Deaconess Cheryl D. Naumann presents a rich and insightful look at the deaconess vocation and its blessing to the LCMS. Using primary documents, personal recollections, and interviews, In the Footsteps of Phoebe fills a significant gap in the annals of synodical history. Collected in this one volume is a record of events as well as the thoughts and actions of deaconesses during every era of the Synod's history. We offer this excerpt from In the Footsteps of Phoebe as the Church commemorates Dorcas, Lydia, and Phoebe.
THE LUTHERAN DEACONESS
January 1924 saw the first issue of The Lutheran Deaconess: Official Organ of the Lutheran Deaconess Association within the Ev. Lutheran Synodical Conference of North America (TLD). Concordia Publishing House published the eight-page magazine in the months of January, April, July, and October, for a subscription of 25 cents per year.
Always eager to promote the female diaconate, Rev. F. W. Herzberger served as the magazine’s first editor, with Rev. John Witte and Rev. Martin Ilse Sr. (1870–1955) acting as associate editors.On Herzberger’s death in 1930, the editor’s mantle passed to Bruno Poch, who changed the journal’s physical format and moved its publication to The Lutheran Press in Berne, Indiana.The LDA Superintendents, or Executive Directors as they were later called, took responsibility for production of the magazine from 1930 until the last issue was published in 1971.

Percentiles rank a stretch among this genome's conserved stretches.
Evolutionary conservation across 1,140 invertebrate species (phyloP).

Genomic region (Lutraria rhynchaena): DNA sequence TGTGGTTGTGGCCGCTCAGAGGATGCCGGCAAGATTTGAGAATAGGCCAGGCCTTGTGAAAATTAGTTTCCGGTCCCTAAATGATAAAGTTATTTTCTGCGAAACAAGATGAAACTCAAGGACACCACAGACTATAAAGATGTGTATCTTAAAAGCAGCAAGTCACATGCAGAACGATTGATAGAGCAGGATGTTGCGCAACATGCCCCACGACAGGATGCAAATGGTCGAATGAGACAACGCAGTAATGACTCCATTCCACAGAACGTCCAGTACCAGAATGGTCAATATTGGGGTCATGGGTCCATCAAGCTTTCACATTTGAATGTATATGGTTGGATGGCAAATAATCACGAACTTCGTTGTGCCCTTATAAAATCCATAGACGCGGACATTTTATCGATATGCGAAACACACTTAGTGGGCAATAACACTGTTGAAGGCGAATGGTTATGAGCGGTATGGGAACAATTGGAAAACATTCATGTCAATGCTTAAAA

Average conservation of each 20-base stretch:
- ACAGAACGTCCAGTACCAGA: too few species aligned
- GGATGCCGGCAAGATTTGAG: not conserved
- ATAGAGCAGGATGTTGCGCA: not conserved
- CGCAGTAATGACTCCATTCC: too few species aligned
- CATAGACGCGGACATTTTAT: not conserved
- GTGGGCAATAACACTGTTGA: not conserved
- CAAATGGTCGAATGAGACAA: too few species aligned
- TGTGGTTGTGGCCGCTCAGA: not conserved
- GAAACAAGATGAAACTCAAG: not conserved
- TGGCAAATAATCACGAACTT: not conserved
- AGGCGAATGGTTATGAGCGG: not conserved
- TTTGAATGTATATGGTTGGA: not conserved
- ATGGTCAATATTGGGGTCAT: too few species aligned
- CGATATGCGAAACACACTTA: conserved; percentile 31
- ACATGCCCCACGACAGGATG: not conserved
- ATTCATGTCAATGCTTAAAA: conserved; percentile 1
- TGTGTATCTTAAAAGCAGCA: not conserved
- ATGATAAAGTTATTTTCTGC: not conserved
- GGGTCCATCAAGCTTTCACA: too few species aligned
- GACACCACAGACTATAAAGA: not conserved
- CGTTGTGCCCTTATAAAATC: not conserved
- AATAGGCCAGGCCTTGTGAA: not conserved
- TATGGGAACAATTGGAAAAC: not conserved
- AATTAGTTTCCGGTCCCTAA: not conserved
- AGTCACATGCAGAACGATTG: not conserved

What Is a Deaconess?
Many rank-and-file members of the Missouri Synod remained unfamiliar with the idea of deaconess ministry unless they came into contact with deaconess nurses or lived within the precincts of city missions. In his lead article, starting on the front page of the first copy of TLD, Herzberger addressed the definition of a deaconess.
Now, what is a Lutheran deaconess? Answer: A trained woman worker called by the proper authorities to do missionary, educational, or charity work within our Lutheran Church. We hold that our Lord Jesus has given our Church a most precious talent in our pious, intelligent, and willing young women, a talent we have neglected far too long to put to good use for the spread of His kingdom. Indeed, whoever knows what other denominations have accomplished through their trained workers and also knows the crying need of consecrated woman’s help in our own over-ripe harvest-fields at home and abroad, in our large city congregations, in our numerous charity institutions, must admit that the Lord has need of them.
In Holy Baptism our women as well as we men were pledged to the service of our God and Savior. What is there to hinder our young women from giving their service to the Church as long as they do this in the right spirit? We need not point out to our Lutheran readers that this so-called female diaconate is no divinely appointed institution of the Lord and does not confer any special spiritual rank or dignity on its members, but that it is simply a helpful office within the Church; it is doing such work as women are best able to do. The office, as we all know, is limited in its scope by the physical nature of woman [sic] and certain limitations of Holy Writ. Within these limitations our Society purposes to carry on its deaconess work.
If Herzberger’s definition of a deaconess—a trained woman worker called by the proper authorities to do missionary, educational, or charity work within our Lutheran Church—seems to be over-simplified, the points of his definition are none-the-less potent. He asserts: A deaconess is female and she is properly trained. She works only in situations to which she has been called by the proper authorities. She executes missionary, educational, or charity work within the Lutheran Church, and therefore, within the proper parameters assigned to her by the Scriptures.